It wasn’t too long ago that Andrew Garfield was swinging across the big screen in Peter Parker’s iconic spandex jumpsuit during his tenure as The Amazing Spider-Man. But as time and box-office results wore down the prospects of Garfield’s incarnation continuing, the talented actor found himself on the look out for new films that piqued his interest. Enter Hacksaw Ridge, a movie that not only looks like a sure-fire crowd pleaser, but could also spell out box office redemption for both Garfield and his director, Mel Gibson.
Garfield’s love for the role of Desmond Doss stems from a deep, abiding respect for the source material. In fact, during an appearance to promote the film at the Venice Film Festival, the actor discussed his stance on playing a real life hero versus playing a fictional creation. His preference for the former was explained with the following rationale, courtesy of Variety:
The fact that this man, who’s built like me, kind of as skinny as I am built, dragged men this size [points at Gibson] across the most rugged terrain under gunfire, sniper fire, the possibility of mortars and shells, and then lowered them down a 75-foot escarpment, not just once, but 75 times. It’s that kind of divine help.
While Desmond Doss doesn’t fill the traditional definition of a super hero, his ability to save so many lives under extreme pressure, without using a firearm for protection, is part of what’s always made Hacksaw Ridge such an intriguing prospect. Though the Mel Gibson film does cite a different source for Doss’s ”powers,” and it’s the reason why Gibson was attracted to the true story himself. Above all else, it’s Doss’ faith as a Seventh Day Adventist that Gibson feels best assisted the hero in his life’s pursuits. which is evident but not over-played in the following statement:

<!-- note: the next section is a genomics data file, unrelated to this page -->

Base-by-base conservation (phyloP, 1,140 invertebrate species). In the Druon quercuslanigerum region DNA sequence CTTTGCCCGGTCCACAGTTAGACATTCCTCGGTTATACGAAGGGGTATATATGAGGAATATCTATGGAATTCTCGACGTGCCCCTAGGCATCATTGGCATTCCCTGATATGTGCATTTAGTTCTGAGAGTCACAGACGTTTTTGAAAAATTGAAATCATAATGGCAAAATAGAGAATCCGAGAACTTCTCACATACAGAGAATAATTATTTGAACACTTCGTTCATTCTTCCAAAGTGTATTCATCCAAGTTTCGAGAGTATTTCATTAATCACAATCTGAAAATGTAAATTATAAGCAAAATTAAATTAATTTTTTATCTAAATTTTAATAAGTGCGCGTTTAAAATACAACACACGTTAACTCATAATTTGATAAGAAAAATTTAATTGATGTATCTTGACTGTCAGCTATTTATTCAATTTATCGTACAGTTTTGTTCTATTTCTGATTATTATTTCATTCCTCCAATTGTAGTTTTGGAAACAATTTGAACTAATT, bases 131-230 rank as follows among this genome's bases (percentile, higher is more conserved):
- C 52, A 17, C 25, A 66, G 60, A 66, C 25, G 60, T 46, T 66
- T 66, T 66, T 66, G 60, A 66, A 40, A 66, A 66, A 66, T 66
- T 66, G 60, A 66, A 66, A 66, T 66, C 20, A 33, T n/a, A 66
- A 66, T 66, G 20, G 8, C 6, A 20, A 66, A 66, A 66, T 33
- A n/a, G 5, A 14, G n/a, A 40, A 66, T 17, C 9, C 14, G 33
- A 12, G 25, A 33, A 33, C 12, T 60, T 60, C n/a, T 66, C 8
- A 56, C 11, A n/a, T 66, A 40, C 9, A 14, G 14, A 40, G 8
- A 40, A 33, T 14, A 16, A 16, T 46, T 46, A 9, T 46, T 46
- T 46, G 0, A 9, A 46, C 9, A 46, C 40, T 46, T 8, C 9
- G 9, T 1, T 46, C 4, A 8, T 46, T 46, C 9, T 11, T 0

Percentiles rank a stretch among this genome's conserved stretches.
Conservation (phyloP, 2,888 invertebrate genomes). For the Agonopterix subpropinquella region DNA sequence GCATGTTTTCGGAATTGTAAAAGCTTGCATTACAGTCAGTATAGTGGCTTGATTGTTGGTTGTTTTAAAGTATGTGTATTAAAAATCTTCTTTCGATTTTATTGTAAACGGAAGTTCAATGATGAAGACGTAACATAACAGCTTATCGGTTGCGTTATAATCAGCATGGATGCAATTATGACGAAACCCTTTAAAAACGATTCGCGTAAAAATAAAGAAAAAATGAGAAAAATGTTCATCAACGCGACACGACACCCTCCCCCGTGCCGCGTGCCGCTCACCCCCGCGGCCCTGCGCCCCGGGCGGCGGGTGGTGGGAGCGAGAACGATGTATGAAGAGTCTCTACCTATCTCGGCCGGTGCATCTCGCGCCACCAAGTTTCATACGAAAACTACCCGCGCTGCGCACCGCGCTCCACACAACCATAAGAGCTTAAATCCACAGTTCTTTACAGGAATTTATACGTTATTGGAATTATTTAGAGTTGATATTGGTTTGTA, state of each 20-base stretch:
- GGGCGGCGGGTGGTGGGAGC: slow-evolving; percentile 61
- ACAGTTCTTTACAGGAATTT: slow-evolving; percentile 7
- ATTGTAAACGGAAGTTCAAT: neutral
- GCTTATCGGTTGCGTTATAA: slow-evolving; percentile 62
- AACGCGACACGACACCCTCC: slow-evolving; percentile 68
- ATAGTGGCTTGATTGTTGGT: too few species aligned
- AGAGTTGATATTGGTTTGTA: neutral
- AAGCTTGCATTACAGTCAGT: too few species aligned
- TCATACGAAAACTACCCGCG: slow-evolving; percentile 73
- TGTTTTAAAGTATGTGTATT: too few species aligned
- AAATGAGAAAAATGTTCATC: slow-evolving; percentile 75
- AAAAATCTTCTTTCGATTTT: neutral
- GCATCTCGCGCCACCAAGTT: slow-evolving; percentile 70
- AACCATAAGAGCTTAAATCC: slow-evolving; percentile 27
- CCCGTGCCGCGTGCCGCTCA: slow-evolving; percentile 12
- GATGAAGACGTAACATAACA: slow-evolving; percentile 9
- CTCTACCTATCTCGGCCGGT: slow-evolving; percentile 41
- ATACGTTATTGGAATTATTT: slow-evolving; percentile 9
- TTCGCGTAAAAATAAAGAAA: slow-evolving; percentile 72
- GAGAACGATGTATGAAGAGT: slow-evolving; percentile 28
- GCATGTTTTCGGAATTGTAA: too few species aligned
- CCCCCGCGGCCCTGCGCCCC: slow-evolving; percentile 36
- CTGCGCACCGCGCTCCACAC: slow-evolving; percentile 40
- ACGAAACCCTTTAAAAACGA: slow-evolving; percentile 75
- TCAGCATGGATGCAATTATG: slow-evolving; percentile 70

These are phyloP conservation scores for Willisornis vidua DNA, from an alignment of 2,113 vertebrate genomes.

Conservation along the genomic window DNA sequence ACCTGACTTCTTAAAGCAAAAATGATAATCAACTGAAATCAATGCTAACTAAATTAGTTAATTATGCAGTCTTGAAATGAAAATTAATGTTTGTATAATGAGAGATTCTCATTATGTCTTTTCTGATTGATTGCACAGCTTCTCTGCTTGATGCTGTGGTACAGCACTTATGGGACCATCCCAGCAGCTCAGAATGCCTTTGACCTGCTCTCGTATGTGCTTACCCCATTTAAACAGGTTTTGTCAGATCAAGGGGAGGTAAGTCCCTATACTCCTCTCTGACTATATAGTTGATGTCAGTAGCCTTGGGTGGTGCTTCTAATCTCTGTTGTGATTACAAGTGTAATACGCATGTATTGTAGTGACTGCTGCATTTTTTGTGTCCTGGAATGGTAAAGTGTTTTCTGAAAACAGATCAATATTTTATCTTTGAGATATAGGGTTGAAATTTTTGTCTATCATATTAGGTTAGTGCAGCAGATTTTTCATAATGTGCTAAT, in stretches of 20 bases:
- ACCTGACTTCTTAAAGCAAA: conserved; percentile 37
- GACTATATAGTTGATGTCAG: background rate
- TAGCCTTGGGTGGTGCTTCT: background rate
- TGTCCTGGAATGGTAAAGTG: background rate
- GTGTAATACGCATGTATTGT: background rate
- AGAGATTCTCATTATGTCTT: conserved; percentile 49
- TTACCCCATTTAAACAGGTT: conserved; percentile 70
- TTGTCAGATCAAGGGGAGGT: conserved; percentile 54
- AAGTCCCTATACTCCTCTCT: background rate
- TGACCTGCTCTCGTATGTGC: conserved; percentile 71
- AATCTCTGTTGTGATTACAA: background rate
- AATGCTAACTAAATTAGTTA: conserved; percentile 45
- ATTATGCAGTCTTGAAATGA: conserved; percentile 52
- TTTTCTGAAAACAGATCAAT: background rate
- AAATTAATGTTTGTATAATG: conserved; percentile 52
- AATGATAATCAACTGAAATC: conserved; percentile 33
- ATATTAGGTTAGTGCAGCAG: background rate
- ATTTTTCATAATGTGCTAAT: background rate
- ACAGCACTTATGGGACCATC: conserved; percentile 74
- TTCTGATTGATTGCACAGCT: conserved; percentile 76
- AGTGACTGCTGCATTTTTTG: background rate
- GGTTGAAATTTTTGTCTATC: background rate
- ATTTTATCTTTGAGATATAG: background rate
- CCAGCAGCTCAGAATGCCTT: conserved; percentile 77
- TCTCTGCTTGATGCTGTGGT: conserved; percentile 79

That’s what Desmond attributed his actions to, that power greater than himself. And the difference between a real superhero and comic book superhero is that real superheroes didn’t wear any spandex.
Sometimes, the truth plays better than fiction. In the case of Andrew Garfield and Mel Gibson’s Hacksaw Ridge, both men have found something they identify with in the material, and have turned out a product that’s not only made them believers in the power of Doss’ story, it’s also won a lot of fans at the Venice Film Festival as well. Unfortunately for the rest of us, we have to wait until November 4th to see if Gibson’s latest directorial effort has earned its wave of standing ovations.